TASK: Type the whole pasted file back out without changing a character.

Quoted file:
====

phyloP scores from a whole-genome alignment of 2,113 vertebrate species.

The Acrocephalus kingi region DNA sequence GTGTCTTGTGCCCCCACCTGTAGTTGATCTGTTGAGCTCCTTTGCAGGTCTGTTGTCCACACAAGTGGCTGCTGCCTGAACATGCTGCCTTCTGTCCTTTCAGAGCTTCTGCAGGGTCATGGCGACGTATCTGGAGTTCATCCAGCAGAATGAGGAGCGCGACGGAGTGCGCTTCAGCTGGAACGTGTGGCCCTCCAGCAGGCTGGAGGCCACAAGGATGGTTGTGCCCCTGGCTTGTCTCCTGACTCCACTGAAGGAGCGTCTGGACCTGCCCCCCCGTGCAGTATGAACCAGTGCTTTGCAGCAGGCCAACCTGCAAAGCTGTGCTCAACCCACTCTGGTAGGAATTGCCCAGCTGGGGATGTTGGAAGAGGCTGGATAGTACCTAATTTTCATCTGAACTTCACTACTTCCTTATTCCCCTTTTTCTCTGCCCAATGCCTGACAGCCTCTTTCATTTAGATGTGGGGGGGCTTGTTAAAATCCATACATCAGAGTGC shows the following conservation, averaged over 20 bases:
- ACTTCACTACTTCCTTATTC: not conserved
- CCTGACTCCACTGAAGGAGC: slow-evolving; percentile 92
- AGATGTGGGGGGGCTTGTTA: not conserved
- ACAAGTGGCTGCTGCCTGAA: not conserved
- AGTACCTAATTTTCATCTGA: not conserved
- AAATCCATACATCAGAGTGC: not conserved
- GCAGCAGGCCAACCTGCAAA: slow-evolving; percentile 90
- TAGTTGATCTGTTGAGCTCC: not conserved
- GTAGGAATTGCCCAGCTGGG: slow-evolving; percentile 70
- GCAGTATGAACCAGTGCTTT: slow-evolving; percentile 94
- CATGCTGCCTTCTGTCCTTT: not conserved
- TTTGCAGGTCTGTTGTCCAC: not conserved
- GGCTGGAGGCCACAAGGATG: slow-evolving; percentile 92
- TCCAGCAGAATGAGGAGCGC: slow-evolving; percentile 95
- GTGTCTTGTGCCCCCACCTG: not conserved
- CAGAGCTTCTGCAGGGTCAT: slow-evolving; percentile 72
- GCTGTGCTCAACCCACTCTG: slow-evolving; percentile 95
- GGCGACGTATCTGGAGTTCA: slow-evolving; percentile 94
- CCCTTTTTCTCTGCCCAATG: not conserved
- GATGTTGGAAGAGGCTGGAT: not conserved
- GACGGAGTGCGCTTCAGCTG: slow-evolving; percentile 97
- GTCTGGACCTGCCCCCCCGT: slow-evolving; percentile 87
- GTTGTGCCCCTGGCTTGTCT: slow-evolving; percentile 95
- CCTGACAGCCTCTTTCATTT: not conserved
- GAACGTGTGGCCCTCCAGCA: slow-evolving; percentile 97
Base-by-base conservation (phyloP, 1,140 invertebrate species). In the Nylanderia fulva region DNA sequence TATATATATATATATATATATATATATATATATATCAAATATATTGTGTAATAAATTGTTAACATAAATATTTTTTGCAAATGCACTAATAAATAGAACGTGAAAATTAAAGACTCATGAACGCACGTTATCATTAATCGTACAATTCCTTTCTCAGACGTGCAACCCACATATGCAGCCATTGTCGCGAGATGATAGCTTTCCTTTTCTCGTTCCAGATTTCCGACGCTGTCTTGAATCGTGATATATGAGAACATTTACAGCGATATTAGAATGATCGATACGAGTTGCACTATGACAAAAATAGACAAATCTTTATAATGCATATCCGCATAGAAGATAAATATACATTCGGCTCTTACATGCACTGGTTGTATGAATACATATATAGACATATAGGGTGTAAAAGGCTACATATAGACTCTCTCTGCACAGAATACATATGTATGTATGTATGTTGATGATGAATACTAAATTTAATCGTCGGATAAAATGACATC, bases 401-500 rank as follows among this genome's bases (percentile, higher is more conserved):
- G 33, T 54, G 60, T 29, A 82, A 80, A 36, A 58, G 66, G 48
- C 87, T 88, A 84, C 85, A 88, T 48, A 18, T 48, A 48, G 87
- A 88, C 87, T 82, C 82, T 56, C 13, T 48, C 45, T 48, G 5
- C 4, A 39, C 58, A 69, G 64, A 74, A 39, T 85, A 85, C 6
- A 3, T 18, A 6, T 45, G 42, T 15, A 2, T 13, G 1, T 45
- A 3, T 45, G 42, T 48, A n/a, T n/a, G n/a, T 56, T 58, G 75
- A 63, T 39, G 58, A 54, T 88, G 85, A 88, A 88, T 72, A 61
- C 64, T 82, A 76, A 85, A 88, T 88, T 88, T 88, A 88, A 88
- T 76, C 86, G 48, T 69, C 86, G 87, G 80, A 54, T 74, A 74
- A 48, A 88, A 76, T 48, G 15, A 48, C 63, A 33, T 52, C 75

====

phyloP scores from a whole-genome alignment of 2,113 vertebrate species.

The Acrocephalus kingi region DNA sequence GTGTCTTGTGCCCCCACCTGTAGTTGATCTGTTGAGCTCCTTTGCAGGTCTGTTGTCCACACAAGTGGCTGCTGCCTGAACATGCTGCCTTCTGTCCTTTCAGAGCTTCTGCAGGGTCATGGCGACGTATCTGGAGTTCATCCAGCAGAATGAGGAGCGCGACGGAGTGCGCTTCAGCTGGAACGTGTGGCCCTCCAGCAGGCTGGAGGCCACAAGGATGGTTGTGCCCCTGGCTTGTCTCCTGACTCCACTGAAGGAGCGTCTGGACCTGCCCCCCCGTGCAGTATGAACCAGTGCTTTGCAGCAGGCCAACCTGCAAAGCTGTGCTCAACCCACTCTGGTAGGAATTGCCCAGCTGGGGATGTTGGAAGAGGCTGGATAGTACCTAATTTTCATCTGAACTTCACTACTTCCTTATTCCCCTTTTTCTCTGCCCAATGCCTGACAGCCTCTTTCATTTAGATGTGGGGGGGCTTGTTAAAATCCATACATCAGAGTGC shows the following conservation, averaged over 20 bases:
- ACTTCACTACTTCCTTATTC: not conserved
- CCTGACTCCACTGAAGGAGC: slow-evolving; percentile 92
- AGATGTGGGGGGGCTTGTTA: not conserved
- ACAAGTGGCTGCTGCCTGAA: not conserved
- AGTACCTAATTTTCATCTGA: not conserved
- AAATCCATACATCAGAGTGC: not conserved
- GCAGCAGGCCAACCTGCAAA: slow-evolving; percentile 90
- TAGTTGATCTGTTGAGCTCC: not conserved
- GTAGGAATTGCCCAGCTGGG: slow-evolving; percentile 70
- GCAGTATGAACCAGTGCTTT: slow-evolving; percentile 94
- CATGCTGCCTTCTGTCCTTT: not conserved
- TTTGCAGGTCTGTTGTCCAC: not conserved
- GGCTGGAGGCCACAAGGATG: slow-evolving; percentile 92
- TCCAGCAGAATGAGGAGCGC: slow-evolving; percentile 95
- GTGTCTTGTGCCCCCACCTG: not conserved
- CAGAGCTTCTGCAGGGTCAT: slow-evolving; percentile 72
- GCTGTGCTCAACCCACTCTG: slow-evolving; percentile 95
- GGCGACGTATCTGGAGTTCA: slow-evolving; percentile 94
- CCCTTTTTCTCTGCCCAATG: not conserved
- GATGTTGGAAGAGGCTGGAT: not conserved
- GACGGAGTGCGCTTCAGCTG: slow-evolving; percentile 97
- GTCTGGACCTGCCCCCCCGT: slow-evolving; percentile 87
- GTTGTGCCCCTGGCTTGTCT: slow-evolving; percentile 95
- CCTGACAGCCTCTTTCATTT: not conserved
- GAACGTGTGGCCCTCCAGCA: slow-evolving; percentile 97
Base-by-base conservation (phyloP, 1,140 invertebrate species). In the Nylanderia fulva region DNA sequence TATATATATATATATATATATATATATATATATATCAAATATATTGTGTAATAAATTGTTAACATAAATATTTTTTGCAAATGCACTAATAAATAGAACGTGAAAATTAAAGACTCATGAACGCACGTTATCATTAATCGTACAATTCCTTTCTCAGACGTGCAACCCACATATGCAGCCATTGTCGCGAGATGATAGCTTTCCTTTTCTCGTTCCAGATTTCCGACGCTGTCTTGAATCGTGATATATGAGAACATTTACAGCGATATTAGAATGATCGATACGAGTTGCACTATGACAAAAATAGACAAATCTTTATAATGCATATCCGCATAGAAGATAAATATACATTCGGCTCTTACATGCACTGGTTGTATGAATACATATATAGACATATAGGGTGTAAAAGGCTACATATAGACTCTCTCTGCACAGAATACATATGTATGTATGTATGTTGATGATGAATACTAAATTTAATCGTCGGATAAAATGACATC, bases 401-500 rank as follows among this genome's bases (percentile, higher is more conserved):
- G 33, T 54, G 60, T 29, A 82, A 80, A 36, A 58, G 66, G 48
- C 87, T 88, A 84, C 85, A 88, T 48, A 18, T 48, A 48, G 87
- A 88, C 87, T 82, C 82, T 56, C 13, T 48, C 45, T 48, G 5
- C 4, A 39, C 58, A 69, G 64, A 74, A 39, T 85, A 85, C 6
- A 3, T 18, A 6, T 45, G 42, T 15, A 2, T 13, G 1, T 45
- A 3, T 45, G 42, T 48, A n/a, T n/a, G n/a, T 56, T 58, G 75
- A 63, T 39, G 58, A 54, T 88, G 85, A 88, A 88, T 72, A 61
- C 64, T 82, A 76, A 85, A 88, T 88, T 88, T 88, A 88, A 88
- T 76, C 86, G 48, T 69, C 86, G 87, G 80, A 54, T 74, A 74
- A 48, A 88, A 76, T 48, G 15, A 48, C 63, A 33, T 52, C 75